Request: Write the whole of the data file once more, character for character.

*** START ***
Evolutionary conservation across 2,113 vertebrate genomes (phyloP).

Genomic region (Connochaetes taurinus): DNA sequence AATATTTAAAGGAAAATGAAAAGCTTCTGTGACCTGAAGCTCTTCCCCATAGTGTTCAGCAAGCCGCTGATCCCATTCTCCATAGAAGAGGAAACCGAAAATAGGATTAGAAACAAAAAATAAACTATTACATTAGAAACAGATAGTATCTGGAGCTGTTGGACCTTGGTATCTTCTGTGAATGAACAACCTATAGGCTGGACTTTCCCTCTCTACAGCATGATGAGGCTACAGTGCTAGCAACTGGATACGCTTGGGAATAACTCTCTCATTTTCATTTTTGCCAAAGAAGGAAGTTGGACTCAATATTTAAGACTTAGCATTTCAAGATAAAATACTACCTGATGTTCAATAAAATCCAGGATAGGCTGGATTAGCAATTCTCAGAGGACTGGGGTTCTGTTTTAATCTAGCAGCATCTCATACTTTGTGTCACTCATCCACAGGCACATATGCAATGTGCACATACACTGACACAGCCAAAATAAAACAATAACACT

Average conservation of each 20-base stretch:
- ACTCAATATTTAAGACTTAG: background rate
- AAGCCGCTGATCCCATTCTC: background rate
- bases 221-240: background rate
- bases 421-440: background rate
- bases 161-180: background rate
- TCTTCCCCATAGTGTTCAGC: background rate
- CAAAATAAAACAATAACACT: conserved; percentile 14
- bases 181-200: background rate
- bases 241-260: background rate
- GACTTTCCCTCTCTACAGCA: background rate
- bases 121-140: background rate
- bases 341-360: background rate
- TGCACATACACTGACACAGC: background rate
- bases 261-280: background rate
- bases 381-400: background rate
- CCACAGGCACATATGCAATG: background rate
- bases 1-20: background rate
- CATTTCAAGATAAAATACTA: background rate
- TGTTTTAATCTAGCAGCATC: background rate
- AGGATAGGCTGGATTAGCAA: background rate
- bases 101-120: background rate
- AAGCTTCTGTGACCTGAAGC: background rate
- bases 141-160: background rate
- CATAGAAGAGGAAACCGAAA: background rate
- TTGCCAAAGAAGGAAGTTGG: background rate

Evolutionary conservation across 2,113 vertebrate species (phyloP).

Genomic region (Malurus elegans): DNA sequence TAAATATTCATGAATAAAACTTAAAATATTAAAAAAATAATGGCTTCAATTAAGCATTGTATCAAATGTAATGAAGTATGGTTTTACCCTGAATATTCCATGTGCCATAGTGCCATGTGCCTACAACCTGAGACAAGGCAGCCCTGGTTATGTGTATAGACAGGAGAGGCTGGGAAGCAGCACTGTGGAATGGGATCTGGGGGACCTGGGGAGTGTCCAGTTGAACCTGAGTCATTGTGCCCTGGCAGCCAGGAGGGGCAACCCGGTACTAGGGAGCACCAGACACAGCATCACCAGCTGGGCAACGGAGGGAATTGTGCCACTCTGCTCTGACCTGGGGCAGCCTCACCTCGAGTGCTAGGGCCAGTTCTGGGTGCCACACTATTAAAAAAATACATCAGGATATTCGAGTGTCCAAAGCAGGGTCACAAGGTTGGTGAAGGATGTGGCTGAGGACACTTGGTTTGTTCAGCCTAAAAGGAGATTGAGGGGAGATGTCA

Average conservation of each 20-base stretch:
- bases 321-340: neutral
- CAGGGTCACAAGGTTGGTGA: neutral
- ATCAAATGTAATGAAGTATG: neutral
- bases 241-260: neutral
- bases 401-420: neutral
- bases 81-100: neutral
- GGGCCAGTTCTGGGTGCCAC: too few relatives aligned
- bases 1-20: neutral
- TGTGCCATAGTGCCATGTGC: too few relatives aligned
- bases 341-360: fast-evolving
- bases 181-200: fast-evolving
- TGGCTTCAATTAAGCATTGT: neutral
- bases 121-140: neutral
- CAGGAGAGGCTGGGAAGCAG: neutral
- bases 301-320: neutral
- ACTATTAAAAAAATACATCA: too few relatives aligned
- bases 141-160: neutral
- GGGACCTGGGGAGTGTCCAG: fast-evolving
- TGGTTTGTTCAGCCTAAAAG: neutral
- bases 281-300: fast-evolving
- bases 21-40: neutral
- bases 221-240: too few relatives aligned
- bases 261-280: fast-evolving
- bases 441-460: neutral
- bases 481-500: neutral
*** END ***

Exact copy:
Evolutionary conservation across 2,113 vertebrate genomes (phyloP).

Genomic region (Connochaetes taurinus): DNA sequence AATATTTAAAGGAAAATGAAAAGCTTCTGTGACCTGAAGCTCTTCCCCATAGTGTTCAGCAAGCCGCTGATCCCATTCTCCATAGAAGAGGAAACCGAAAATAGGATTAGAAACAAAAAATAAACTATTACATTAGAAACAGATAGTATCTGGAGCTGTTGGACCTTGGTATCTTCTGTGAATGAACAACCTATAGGCTGGACTTTCCCTCTCTACAGCATGATGAGGCTACAGTGCTAGCAACTGGATACGCTTGGGAATAACTCTCTCATTTTCATTTTTGCCAAAGAAGGAAGTTGGACTCAATATTTAAGACTTAGCATTTCAAGATAAAATACTACCTGATGTTCAATAAAATCCAGGATAGGCTGGATTAGCAATTCTCAGAGGACTGGGGTTCTGTTTTAATCTAGCAGCATCTCATACTTTGTGTCACTCATCCACAGGCACATATGCAATGTGCACATACACTGACACAGCCAAAATAAAACAATAACACT

Average conservation of each 20-base stretch:
- ACTCAATATTTAAGACTTAG: background rate
- AAGCCGCTGATCCCATTCTC: background rate
- bases 221-240: background rate
- bases 421-440: background rate
- bases 161-180: background rate
- TCTTCCCCATAGTGTTCAGC: background rate
- CAAAATAAAACAATAACACT: conserved; percentile 14
- bases 181-200: background rate
- bases 241-260: background rate
- GACTTTCCCTCTCTACAGCA: background rate
- bases 121-140: background rate
- bases 341-360: background rate
- TGCACATACACTGACACAGC: background rate
- bases 261-280: background rate
- bases 381-400: background rate
- CCACAGGCACATATGCAATG: background rate
- bases 1-20: background rate
- CATTTCAAGATAAAATACTA: background rate
- TGTTTTAATCTAGCAGCATC: background rate
- AGGATAGGCTGGATTAGCAA: background rate
- bases 101-120: background rate
- AAGCTTCTGTGACCTGAAGC: background rate
- bases 141-160: background rate
- CATAGAAGAGGAAACCGAAA: background rate
- TTGCCAAAGAAGGAAGTTGG: background rate

Evolutionary conservation across 2,113 vertebrate species (phyloP).

Genomic region (Malurus elegans): DNA sequence TAAATATTCATGAATAAAACTTAAAATATTAAAAAAATAATGGCTTCAATTAAGCATTGTATCAAATGTAATGAAGTATGGTTTTACCCTGAATATTCCATGTGCCATAGTGCCATGTGCCTACAACCTGAGACAAGGCAGCCCTGGTTATGTGTATAGACAGGAGAGGCTGGGAAGCAGCACTGTGGAATGGGATCTGGGGGACCTGGGGAGTGTCCAGTTGAACCTGAGTCATTGTGCCCTGGCAGCCAGGAGGGGCAACCCGGTACTAGGGAGCACCAGACACAGCATCACCAGCTGGGCAACGGAGGGAATTGTGCCACTCTGCTCTGACCTGGGGCAGCCTCACCTCGAGTGCTAGGGCCAGTTCTGGGTGCCACACTATTAAAAAAATACATCAGGATATTCGAGTGTCCAAAGCAGGGTCACAAGGTTGGTGAAGGATGTGGCTGAGGACACTTGGTTTGTTCAGCCTAAAAGGAGATTGAGGGGAGATGTCA

Average conservation of each 20-base stretch:
- bases 321-340: neutral
- CAGGGTCACAAGGTTGGTGA: neutral
- ATCAAATGTAATGAAGTATG: neutral
- bases 241-260: neutral
- bases 401-420: neutral
- bases 81-100: neutral
- GGGCCAGTTCTGGGTGCCAC: too few relatives aligned
- bases 1-20: neutral
- TGTGCCATAGTGCCATGTGC: too few relatives aligned
- bases 341-360: fast-evolving
- bases 181-200: fast-evolving
- TGGCTTCAATTAAGCATTGT: neutral
- bases 121-140: neutral
- CAGGAGAGGCTGGGAAGCAG: neutral
- bases 301-320: neutral
- ACTATTAAAAAAATACATCA: too few relatives aligned
- bases 141-160: neutral
- GGGACCTGGGGAGTGTCCAG: fast-evolving
- TGGTTTGTTCAGCCTAAAAG: neutral
- bases 281-300: fast-evolving
- bases 21-40: neutral
- bases 221-240: too few relatives aligned
- bases 261-280: fast-evolving
- bases 441-460: neutral
- bases 481-500: neutral